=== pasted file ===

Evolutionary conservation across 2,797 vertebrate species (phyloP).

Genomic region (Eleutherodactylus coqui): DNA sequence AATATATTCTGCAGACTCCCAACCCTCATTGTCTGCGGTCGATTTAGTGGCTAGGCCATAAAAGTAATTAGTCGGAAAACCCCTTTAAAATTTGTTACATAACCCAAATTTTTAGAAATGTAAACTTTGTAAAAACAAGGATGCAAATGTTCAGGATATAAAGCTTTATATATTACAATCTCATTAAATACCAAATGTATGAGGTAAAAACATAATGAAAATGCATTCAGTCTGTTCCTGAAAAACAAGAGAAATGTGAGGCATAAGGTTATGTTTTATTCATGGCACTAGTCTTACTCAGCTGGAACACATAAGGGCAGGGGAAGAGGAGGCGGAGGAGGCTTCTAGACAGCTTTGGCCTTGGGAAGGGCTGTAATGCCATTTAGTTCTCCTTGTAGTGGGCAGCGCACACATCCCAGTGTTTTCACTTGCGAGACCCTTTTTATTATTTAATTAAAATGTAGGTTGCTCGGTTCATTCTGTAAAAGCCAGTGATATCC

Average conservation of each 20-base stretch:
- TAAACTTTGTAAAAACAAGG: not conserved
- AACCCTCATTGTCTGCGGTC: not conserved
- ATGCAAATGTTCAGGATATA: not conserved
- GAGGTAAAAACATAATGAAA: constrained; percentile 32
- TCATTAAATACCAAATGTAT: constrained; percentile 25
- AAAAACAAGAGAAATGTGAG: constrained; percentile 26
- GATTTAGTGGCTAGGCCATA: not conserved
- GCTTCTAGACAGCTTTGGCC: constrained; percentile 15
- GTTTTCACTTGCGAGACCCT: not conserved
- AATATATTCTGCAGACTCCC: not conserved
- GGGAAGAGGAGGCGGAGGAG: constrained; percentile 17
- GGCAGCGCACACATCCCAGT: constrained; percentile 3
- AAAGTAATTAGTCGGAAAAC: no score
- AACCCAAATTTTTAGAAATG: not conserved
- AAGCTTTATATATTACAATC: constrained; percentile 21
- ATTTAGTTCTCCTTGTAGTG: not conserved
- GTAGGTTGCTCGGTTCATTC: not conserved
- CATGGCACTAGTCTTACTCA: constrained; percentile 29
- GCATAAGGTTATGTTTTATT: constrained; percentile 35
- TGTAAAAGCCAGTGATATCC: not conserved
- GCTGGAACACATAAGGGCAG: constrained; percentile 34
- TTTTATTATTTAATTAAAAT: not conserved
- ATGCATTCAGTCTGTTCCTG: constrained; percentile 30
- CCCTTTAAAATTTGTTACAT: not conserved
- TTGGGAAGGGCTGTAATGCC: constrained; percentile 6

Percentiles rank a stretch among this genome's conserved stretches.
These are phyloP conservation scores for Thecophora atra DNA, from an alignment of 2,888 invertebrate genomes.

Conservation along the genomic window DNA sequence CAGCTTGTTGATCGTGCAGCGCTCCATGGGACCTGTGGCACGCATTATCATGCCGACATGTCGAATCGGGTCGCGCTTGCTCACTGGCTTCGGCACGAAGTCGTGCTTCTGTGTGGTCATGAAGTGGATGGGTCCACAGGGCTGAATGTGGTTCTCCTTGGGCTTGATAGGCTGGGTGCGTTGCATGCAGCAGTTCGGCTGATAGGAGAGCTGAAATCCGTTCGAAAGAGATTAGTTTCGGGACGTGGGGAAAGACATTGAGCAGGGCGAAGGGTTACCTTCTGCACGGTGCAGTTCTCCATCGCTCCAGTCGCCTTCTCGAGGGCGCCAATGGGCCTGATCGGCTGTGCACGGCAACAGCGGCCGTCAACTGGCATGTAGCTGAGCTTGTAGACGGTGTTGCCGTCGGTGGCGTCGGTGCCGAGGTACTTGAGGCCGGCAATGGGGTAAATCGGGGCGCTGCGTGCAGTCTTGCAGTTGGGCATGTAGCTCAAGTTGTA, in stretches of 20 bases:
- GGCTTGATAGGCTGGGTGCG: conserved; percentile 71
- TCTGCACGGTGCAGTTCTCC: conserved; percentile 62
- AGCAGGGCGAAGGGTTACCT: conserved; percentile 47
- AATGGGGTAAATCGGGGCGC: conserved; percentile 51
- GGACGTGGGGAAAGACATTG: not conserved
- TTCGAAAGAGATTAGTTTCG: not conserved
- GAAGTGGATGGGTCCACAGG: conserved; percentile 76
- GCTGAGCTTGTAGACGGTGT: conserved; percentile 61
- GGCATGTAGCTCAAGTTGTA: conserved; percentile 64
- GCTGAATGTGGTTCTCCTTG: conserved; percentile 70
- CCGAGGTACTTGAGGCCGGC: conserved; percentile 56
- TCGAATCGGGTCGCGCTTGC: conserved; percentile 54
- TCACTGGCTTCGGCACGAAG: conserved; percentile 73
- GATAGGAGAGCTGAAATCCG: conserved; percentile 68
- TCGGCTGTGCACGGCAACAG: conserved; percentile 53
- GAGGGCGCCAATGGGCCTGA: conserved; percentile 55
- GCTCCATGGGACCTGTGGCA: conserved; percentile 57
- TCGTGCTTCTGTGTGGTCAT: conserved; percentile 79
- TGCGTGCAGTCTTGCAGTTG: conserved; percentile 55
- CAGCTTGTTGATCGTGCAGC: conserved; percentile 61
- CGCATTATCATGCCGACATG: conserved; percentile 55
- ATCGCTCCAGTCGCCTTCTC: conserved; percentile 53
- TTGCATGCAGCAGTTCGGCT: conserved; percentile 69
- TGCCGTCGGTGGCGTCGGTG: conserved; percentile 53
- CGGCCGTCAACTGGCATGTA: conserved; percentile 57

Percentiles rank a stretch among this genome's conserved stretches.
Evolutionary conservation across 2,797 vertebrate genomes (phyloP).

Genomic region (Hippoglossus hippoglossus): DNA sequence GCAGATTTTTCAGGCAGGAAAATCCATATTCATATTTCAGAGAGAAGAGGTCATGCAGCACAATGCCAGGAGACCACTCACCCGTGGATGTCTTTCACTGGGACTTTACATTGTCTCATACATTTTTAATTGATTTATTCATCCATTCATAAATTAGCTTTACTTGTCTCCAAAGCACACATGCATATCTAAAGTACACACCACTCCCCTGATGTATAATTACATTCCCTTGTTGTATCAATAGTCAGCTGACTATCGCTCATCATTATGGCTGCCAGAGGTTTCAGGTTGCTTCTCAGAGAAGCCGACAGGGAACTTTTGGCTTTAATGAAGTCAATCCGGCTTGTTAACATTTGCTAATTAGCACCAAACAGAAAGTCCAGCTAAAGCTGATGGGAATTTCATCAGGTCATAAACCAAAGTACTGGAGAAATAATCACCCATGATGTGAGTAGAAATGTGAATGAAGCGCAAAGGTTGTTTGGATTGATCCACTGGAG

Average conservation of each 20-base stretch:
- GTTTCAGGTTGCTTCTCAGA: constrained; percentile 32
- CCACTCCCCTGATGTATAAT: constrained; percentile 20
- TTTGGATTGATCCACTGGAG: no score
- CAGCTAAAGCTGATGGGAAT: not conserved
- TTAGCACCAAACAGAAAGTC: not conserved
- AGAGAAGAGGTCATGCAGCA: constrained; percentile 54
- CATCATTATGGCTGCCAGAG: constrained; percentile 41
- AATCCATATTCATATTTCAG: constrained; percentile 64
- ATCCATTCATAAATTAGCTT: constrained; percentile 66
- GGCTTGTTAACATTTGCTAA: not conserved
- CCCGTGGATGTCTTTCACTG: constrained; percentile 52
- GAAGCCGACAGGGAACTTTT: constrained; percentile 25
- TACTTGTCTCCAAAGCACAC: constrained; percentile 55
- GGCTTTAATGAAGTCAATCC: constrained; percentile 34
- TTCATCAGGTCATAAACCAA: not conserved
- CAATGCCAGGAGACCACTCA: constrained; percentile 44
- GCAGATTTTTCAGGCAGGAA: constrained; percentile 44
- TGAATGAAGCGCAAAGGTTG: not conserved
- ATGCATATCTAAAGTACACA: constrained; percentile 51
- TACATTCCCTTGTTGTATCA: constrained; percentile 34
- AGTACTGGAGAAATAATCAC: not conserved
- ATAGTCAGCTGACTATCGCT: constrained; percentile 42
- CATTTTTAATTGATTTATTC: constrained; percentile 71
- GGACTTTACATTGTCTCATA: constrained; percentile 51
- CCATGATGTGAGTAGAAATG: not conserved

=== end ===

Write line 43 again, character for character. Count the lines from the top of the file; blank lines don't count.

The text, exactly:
- TCGAATCGGGTCGCGCTTGC: conserved; percentile 54